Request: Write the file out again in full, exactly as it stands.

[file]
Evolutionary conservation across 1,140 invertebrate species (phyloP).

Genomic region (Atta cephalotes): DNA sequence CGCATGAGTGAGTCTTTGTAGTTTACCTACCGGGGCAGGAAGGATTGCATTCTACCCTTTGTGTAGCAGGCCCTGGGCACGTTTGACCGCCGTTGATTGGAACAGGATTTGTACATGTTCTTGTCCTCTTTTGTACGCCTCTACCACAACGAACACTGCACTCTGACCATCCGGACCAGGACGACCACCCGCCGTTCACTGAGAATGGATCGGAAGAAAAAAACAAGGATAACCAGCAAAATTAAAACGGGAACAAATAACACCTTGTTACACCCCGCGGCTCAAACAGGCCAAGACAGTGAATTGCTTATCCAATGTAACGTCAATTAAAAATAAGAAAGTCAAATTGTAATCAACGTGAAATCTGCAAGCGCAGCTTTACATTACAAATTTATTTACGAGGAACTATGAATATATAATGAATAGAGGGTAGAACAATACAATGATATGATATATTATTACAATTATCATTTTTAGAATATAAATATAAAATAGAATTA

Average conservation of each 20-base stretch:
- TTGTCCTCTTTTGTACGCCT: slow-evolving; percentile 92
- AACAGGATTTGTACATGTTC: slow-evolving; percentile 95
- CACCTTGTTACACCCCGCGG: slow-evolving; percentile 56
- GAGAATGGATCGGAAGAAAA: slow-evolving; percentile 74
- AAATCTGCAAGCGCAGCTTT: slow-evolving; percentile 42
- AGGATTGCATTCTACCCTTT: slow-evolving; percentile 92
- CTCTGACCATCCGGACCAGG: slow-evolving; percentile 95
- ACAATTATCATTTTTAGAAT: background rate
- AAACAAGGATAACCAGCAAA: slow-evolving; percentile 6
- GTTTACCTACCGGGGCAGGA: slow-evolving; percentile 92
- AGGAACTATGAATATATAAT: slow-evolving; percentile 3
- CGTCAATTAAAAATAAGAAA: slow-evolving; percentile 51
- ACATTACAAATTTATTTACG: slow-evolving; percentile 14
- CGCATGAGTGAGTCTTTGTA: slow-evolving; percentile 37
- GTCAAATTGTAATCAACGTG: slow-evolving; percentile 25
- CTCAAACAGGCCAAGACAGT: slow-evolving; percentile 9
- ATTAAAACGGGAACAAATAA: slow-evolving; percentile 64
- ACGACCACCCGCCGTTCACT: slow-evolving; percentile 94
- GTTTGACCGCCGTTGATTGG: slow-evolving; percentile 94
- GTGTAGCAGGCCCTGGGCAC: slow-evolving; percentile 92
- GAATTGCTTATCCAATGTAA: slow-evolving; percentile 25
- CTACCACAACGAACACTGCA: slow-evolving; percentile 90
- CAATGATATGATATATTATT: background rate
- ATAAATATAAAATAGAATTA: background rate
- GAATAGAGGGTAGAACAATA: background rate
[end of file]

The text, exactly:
Evolutionary conservation across 1,140 invertebrate species (phyloP).

Genomic region (Atta cephalotes): DNA sequence CGCATGAGTGAGTCTTTGTAGTTTACCTACCGGGGCAGGAAGGATTGCATTCTACCCTTTGTGTAGCAGGCCCTGGGCACGTTTGACCGCCGTTGATTGGAACAGGATTTGTACATGTTCTTGTCCTCTTTTGTACGCCTCTACCACAACGAACACTGCACTCTGACCATCCGGACCAGGACGACCACCCGCCGTTCACTGAGAATGGATCGGAAGAAAAAAACAAGGATAACCAGCAAAATTAAAACGGGAACAAATAACACCTTGTTACACCCCGCGGCTCAAACAGGCCAAGACAGTGAATTGCTTATCCAATGTAACGTCAATTAAAAATAAGAAAGTCAAATTGTAATCAACGTGAAATCTGCAAGCGCAGCTTTACATTACAAATTTATTTACGAGGAACTATGAATATATAATGAATAGAGGGTAGAACAATACAATGATATGATATATTATTACAATTATCATTTTTAGAATATAAATATAAAATAGAATTA

Average conservation of each 20-base stretch:
- TTGTCCTCTTTTGTACGCCT: slow-evolving; percentile 92
- AACAGGATTTGTACATGTTC: slow-evolving; percentile 95
- CACCTTGTTACACCCCGCGG: slow-evolving; percentile 56
- GAGAATGGATCGGAAGAAAA: slow-evolving; percentile 74
- AAATCTGCAAGCGCAGCTTT: slow-evolving; percentile 42
- AGGATTGCATTCTACCCTTT: slow-evolving; percentile 92
- CTCTGACCATCCGGACCAGG: slow-evolving; percentile 95
- ACAATTATCATTTTTAGAAT: background rate
- AAACAAGGATAACCAGCAAA: slow-evolving; percentile 6
- GTTTACCTACCGGGGCAGGA: slow-evolving; percentile 92
- AGGAACTATGAATATATAAT: slow-evolving; percentile 3
- CGTCAATTAAAAATAAGAAA: slow-evolving; percentile 51
- ACATTACAAATTTATTTACG: slow-evolving; percentile 14
- CGCATGAGTGAGTCTTTGTA: slow-evolving; percentile 37
- GTCAAATTGTAATCAACGTG: slow-evolving; percentile 25
- CTCAAACAGGCCAAGACAGT: slow-evolving; percentile 9
- ATTAAAACGGGAACAAATAA: slow-evolving; percentile 64
- ACGACCACCCGCCGTTCACT: slow-evolving; percentile 94
- GTTTGACCGCCGTTGATTGG: slow-evolving; percentile 94
- GTGTAGCAGGCCCTGGGCAC: slow-evolving; percentile 92
- GAATTGCTTATCCAATGTAA: slow-evolving; percentile 25
- CTACCACAACGAACACTGCA: slow-evolving; percentile 90
- CAATGATATGATATATTATT: background rate
- ATAAATATAAAATAGAATTA: background rate
- GAATAGAGGGTAGAACAATA: background rate